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The Final Hunt
He was a bounty hunter, trying to make his way through life. Hulbert E. Fairchild, that was his name. He lived to be 19, but he started his carrier at the age of 17. He arrested wanted men and even creatures of European Mythology. Turns out that the mythologies weren't myths at all, but true. Not in the sense of “vampires sucking blood” and “werewolves”, but vampires were actually cannibals that Englishmen thought were possessed, they may as well been. And werewolves were either madmen dressed like wolves or oversized coyotes or, well, wolves. He had killed mountain lions, bears, men, women, and even his own horse. At that time, a man's horse was his life. Killing your own was like committing suicide.
His life story was just that. When he was born he had a twin brother. He didn't know for he was two when his brother was kidnapped by marauders and his parents never told him of his long lost kin. I guess they figured it's best not to tell him something that's not of importance. They thought that James (his twin) was dead, and that made complete sense. When Hulbert was 17 his family was killed in a fire in their house.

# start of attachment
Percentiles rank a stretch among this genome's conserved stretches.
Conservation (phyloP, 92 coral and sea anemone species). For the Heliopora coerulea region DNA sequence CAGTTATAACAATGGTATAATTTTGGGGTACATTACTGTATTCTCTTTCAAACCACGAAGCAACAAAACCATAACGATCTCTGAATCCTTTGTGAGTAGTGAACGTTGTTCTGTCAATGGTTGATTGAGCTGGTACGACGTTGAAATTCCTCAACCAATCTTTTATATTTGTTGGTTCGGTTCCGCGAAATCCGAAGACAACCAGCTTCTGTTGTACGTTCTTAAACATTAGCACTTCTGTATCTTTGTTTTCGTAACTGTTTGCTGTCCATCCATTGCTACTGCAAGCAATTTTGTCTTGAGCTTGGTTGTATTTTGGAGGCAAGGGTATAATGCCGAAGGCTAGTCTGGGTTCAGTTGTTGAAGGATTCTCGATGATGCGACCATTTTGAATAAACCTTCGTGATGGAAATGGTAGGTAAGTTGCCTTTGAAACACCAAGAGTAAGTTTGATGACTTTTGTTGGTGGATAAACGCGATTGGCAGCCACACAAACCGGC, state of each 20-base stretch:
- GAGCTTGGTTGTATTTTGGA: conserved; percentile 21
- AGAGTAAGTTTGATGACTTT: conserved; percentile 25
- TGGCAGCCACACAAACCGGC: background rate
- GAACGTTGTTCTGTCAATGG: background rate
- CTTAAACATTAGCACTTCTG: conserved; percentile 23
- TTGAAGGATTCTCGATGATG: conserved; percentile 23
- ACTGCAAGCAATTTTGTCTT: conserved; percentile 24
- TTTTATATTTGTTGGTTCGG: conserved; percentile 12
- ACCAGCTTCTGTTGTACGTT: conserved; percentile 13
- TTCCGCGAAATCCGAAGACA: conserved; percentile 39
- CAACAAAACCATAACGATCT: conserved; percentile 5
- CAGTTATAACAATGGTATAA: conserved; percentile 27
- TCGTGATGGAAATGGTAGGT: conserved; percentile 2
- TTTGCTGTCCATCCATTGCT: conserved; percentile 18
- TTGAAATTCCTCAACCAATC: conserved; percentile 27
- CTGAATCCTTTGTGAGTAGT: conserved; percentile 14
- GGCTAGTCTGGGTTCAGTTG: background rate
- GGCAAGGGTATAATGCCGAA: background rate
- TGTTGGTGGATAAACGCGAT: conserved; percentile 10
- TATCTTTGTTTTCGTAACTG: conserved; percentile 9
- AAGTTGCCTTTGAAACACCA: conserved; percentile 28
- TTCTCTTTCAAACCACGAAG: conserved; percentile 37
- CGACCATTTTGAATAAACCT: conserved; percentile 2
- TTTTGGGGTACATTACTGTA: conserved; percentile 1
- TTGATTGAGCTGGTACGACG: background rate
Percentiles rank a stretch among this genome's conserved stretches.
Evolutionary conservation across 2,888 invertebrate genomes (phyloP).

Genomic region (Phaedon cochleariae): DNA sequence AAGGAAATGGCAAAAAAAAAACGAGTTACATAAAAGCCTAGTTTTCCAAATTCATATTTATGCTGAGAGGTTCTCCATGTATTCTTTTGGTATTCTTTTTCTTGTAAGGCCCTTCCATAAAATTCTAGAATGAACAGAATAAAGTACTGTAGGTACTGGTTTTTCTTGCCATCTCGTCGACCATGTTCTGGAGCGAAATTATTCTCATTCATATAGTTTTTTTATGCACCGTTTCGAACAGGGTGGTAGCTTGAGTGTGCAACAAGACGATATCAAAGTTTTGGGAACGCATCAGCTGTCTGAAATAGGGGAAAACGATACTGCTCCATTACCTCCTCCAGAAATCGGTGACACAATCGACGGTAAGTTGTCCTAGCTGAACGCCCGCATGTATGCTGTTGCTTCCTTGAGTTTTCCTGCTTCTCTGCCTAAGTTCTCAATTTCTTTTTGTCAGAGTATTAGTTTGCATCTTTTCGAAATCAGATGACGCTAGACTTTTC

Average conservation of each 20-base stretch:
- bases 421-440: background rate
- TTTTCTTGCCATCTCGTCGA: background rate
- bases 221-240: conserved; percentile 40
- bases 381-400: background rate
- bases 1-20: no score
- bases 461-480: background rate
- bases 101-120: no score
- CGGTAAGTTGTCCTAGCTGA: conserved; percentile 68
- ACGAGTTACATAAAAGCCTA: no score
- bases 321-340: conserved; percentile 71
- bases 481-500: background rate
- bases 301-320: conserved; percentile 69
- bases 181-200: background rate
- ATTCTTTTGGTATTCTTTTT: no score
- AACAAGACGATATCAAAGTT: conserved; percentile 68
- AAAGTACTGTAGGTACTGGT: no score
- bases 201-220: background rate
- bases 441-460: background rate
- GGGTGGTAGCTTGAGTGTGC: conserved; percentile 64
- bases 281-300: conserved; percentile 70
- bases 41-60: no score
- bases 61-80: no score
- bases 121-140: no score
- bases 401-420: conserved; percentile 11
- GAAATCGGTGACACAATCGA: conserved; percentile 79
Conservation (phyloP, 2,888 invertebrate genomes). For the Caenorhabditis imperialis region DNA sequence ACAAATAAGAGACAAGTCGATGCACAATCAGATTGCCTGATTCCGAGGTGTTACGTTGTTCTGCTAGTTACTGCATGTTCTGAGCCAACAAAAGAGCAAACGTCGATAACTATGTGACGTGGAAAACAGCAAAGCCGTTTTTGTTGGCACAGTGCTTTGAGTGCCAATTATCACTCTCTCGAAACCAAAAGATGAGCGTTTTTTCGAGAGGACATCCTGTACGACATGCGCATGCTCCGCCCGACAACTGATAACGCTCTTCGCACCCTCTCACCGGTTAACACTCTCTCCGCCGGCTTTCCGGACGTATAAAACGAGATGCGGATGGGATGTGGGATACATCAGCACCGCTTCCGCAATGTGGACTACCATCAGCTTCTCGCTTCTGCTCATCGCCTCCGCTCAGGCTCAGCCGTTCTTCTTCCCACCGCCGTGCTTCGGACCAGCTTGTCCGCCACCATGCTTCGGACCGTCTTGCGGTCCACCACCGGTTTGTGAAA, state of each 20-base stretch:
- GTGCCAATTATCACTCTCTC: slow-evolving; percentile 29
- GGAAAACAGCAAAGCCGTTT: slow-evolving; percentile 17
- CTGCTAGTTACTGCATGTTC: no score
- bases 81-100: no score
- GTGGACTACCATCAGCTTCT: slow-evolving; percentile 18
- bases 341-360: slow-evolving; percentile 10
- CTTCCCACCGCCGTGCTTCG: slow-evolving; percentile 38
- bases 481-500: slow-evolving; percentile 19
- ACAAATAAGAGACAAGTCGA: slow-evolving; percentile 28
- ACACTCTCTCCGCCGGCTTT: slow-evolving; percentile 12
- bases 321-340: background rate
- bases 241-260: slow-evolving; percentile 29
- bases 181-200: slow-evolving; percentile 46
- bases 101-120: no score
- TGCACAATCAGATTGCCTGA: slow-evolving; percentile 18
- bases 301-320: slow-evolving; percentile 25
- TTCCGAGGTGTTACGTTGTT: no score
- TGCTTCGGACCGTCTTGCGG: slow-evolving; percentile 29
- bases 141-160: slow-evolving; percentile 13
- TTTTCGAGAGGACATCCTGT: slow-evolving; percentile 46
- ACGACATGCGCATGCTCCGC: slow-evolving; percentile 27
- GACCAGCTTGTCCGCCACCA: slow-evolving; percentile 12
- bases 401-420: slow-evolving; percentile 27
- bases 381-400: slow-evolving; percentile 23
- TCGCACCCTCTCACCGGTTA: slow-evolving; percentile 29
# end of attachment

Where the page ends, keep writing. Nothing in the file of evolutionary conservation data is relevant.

It's 1858 when he left to find a new life, and the murderers of his old one. The only possessions he owned still left from the fire was his horse and some bread his mother packed for him and his father when they left to go hunting. When they came back to the house it was blazing, it looked like a tree in autumn, red, yellow, brown. The air was filled with screams of his mother and little sister, Sofia. They were still in the house. The bandits watched them approach as they ran to save the two innocents. When his father ran to save the two, he had gotten caught under some ruble of the roof of the house. When Hulbert went to help, the bandits knocked him unconscious. As he collapsed to the ground with blood coming from the back of his skull, his vision started to blur and go dark. When he finally came to the entire building was ash, and the only thing left in the remains was the skeletons of his family.